Joan Flett’s legacy in memory of her husband, Professor Tom Flett
Joan Flett, who died on 27 July 2016 aged 92, had kindly made a bequest in her Will for £5,000 to support cancer research at the University in memory of her husband, Thomas Muirhead Flett. Tom Flett was Professor of Pure Mathematics from 1967 until he died in 1976 from Multiple myeloma, a form of bone marrow cancer.
Tom Flett, born in London in 1923, left school early in the Second World War and so continued his higher education part-time whilst starting his first job at the Post Office Research Station at Dollis Hill (where the code breaking computers used at Bletchley Park originated). By 1945 he managed to obtain three degrees as well as an MSc in mathematics through the University of London and it was only in 1947 that he was able to study full-time when he started a PhD at Trinity College, Cambridge. His supervisor was the eminent mathematician, John Edensor Littlewood, who featured in the recent film about the Indian mathematician, Ramanujan. Tom and Joan married in 1948 and after an early career working on x-ray crystallography at the GEC in Wembley, Joan worked in the library at Trinity.
In 1950, Tom was appointed lecturer at Liverpool University where he wrote the undergraduate textbook, ‘Mathematical Analysis’, and he spent a year at the University of Washington in Seattle in 1966, before moving to Sheffield as professor in 1967. In total, he produced over 50 mathematical papers as well as a second maths book, ‘Differential Analysis’, published after his death.
It is for their work on traditional dance research that Tom and Joan Flett are possibly most widely known. Both keen Scottish dancers, they became interested in dance history during their time in Cambridge and undertook their first collecting trip to the Outer Hebrides in Easter 1953. Through talking to elderly people, they successfully collected a number of dances which had been thought lost; although song collectors had travelled all over Scotland they found that there had been little research into dance. They continued to go on collecting trips in each University vacation and their definitive book, ‘Traditional Dancing in Scotland’, was published in 1964 telling the story of dancing before the First World War. Their own demonstration team, the Marlowe Scottish Dancers, performed the dances they collected at the Albert Hall and the Llangollen Eisteddford. Tom was such a well-known expert that he was asked by the Encyclopaedia Britannica to write the first definitions for “Reel”, “Strathspey” and “Clog dance”. His last research efforts were recording interviews with older members of the Grenoside Sword Dance team in Sheffield and he lectured and danced until 9 months before his death, then clog-dancing on a laboratory table.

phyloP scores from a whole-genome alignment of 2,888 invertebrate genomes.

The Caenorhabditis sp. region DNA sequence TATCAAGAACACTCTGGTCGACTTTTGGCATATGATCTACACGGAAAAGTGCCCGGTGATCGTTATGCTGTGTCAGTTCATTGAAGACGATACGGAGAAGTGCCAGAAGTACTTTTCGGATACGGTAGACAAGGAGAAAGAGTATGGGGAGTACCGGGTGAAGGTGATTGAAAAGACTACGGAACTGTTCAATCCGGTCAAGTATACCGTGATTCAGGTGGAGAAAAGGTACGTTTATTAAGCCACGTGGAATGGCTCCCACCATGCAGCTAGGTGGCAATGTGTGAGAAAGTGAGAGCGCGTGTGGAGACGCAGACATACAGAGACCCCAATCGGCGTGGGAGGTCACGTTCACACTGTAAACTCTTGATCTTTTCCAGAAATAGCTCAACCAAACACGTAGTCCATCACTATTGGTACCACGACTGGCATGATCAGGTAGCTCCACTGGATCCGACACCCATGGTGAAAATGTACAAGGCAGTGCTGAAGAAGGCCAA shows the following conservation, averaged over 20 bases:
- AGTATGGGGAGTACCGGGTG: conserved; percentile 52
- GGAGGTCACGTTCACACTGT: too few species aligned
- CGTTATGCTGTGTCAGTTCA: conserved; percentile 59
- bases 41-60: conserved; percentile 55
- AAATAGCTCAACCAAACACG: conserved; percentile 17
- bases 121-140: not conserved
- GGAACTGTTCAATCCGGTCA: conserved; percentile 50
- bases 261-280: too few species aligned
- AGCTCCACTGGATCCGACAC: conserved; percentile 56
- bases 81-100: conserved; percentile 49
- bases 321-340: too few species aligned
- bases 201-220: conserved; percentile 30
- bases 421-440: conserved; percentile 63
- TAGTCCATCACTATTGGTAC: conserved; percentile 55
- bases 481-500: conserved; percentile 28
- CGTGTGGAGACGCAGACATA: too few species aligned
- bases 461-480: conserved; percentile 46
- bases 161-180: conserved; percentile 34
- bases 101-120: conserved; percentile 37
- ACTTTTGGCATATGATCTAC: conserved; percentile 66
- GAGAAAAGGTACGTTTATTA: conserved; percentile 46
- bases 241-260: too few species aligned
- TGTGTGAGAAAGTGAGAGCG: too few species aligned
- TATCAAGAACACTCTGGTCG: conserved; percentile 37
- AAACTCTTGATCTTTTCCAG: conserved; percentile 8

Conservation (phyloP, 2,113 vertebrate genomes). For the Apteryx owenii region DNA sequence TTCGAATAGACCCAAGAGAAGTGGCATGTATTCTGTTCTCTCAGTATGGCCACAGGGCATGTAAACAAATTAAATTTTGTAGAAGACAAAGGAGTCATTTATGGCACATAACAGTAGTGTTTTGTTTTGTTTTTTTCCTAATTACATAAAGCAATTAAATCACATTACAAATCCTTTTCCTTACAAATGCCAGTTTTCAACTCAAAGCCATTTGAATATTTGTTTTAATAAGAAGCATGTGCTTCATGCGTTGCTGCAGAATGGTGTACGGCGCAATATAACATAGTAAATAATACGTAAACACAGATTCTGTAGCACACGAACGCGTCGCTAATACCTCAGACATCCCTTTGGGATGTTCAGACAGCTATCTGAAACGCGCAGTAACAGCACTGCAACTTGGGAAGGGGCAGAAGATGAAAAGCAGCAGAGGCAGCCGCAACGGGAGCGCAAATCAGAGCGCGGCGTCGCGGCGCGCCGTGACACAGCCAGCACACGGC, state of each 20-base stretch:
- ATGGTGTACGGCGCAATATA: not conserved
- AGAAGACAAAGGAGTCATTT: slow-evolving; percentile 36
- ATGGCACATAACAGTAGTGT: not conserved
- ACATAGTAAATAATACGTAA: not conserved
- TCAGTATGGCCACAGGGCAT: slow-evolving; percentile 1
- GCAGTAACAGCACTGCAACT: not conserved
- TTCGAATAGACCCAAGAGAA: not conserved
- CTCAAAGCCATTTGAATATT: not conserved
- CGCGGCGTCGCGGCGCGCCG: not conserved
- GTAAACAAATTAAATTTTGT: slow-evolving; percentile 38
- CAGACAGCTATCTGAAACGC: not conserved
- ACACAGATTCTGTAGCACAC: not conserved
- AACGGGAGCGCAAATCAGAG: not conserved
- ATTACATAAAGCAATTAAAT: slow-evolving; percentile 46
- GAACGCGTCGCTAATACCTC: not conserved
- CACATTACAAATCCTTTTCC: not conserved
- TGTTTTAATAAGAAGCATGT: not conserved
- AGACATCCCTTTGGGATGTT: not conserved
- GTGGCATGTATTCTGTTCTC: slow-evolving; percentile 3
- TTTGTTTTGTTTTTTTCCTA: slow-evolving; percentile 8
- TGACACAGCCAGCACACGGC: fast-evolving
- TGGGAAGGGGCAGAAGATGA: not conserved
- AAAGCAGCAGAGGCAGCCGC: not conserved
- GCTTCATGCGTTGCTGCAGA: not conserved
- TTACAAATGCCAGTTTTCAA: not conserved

After Tom’s death Joan continued to write up and promote their dance research as well as to work on local history, producing books on her area of Sheffield including: ‘The Story of the Workhouse and Hospital at Nether Edge’ and ‘Cherry Tree Hill and the Newbould Legacy’. She worked hard on behalf of the Nether Edge Neighbourhood Group as well as supporting the Sheffield General Cemetery Trust and Sheffield Folk Dance Club. Joan was also involved in the University through working first as a volunteer in the Centre for English Cultural Tradition and Language, before helping at the Traditional Heritage Museum run by Professor John Widdowson for more than 20 years. Professor Widdowson said that she was a tremendous organiser and indispensable in giving lectures and museum tours. She was very sad when the museum had to close in 2012.
Submitted by Tom and Joan’s daughters Jane Harrison and Lindsay Smith
For further information on Professor Flett please visit his Biography.